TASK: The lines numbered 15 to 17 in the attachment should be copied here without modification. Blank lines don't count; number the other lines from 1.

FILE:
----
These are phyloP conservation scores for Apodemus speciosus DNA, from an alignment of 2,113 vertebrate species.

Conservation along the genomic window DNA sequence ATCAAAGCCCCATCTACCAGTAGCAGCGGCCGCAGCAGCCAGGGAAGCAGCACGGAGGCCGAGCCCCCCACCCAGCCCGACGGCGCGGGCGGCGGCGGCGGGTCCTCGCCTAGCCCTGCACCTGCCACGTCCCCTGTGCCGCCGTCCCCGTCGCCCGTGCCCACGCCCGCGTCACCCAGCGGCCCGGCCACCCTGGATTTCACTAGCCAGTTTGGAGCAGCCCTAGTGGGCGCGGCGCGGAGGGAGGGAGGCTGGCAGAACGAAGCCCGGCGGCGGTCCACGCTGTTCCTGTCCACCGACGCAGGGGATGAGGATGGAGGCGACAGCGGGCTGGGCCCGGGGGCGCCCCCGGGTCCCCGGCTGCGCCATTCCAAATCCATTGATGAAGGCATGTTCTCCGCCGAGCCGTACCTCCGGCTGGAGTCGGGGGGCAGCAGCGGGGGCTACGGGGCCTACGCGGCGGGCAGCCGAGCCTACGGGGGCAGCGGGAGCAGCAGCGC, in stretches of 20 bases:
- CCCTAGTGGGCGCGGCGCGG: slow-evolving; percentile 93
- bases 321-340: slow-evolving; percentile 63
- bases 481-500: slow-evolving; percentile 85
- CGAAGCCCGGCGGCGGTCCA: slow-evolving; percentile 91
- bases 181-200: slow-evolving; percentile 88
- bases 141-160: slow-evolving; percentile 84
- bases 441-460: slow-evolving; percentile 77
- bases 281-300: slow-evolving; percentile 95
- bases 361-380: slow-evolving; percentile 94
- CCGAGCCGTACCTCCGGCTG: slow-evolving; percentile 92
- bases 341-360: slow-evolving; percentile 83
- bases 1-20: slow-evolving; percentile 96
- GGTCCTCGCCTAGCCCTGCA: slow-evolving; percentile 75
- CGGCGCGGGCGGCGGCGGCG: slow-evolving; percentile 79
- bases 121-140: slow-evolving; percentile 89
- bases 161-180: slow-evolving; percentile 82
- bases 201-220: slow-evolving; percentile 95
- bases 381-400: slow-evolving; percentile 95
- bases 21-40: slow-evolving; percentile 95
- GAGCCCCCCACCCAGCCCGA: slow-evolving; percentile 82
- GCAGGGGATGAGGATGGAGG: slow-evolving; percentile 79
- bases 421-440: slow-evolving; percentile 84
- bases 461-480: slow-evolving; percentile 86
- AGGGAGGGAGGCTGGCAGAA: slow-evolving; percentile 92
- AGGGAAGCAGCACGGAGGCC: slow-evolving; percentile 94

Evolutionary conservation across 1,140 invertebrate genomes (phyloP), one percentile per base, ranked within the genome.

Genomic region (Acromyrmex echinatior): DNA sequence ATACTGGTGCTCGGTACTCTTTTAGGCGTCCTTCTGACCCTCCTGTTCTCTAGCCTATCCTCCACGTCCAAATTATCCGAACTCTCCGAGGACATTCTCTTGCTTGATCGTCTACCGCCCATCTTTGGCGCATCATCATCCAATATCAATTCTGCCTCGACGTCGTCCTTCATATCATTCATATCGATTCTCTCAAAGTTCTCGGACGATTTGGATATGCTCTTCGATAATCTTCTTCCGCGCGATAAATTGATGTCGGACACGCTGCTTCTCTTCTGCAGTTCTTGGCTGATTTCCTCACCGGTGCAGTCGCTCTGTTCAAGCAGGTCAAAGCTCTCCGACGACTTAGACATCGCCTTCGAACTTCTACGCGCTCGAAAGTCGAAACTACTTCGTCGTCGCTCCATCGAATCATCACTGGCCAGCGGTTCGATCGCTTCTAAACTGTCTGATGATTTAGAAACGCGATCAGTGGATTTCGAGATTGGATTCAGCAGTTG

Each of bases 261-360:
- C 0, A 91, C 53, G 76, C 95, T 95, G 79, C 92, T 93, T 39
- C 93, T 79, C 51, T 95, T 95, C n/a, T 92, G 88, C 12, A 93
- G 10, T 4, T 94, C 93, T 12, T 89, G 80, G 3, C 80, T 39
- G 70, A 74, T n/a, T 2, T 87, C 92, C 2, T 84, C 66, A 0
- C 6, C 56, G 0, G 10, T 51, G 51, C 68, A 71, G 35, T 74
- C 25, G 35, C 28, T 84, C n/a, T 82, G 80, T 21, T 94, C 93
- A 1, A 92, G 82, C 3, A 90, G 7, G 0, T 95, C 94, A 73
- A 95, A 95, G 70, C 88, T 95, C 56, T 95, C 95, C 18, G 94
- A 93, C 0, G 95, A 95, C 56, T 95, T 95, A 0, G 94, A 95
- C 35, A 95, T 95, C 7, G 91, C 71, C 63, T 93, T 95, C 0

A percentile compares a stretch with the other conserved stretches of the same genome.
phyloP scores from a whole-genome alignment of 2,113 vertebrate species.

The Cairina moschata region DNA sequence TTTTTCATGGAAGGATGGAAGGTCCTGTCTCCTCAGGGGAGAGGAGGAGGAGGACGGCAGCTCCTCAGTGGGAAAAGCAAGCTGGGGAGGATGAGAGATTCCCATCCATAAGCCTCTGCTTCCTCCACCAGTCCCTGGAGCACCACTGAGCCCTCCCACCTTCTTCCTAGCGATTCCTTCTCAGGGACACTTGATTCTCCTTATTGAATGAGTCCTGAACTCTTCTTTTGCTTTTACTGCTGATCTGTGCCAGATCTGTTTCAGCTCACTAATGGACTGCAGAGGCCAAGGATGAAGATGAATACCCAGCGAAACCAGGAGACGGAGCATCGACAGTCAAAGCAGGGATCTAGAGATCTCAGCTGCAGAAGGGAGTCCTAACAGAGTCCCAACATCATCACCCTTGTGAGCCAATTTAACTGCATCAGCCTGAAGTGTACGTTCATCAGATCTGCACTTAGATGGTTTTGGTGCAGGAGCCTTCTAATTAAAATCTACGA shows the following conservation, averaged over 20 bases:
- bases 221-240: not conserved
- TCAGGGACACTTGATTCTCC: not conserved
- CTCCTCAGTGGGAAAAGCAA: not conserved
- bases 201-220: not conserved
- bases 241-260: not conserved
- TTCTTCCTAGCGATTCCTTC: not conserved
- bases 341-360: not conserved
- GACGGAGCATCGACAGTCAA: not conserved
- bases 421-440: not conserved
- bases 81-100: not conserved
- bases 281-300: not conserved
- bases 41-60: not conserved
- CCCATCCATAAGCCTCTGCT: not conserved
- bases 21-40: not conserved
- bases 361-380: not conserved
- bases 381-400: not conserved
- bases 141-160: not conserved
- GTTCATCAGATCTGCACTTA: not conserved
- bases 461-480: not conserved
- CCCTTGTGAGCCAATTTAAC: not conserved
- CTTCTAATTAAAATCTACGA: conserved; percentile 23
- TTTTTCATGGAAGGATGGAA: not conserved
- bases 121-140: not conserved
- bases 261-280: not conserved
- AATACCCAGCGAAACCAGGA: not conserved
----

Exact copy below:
- GGTCCTCGCCTAGCCCTGCA: slow-evolving; percentile 75
- CGGCGCGGGCGGCGGCGGCG: slow-evolving; percentile 79
- bases 121-140: slow-evolving; percentile 89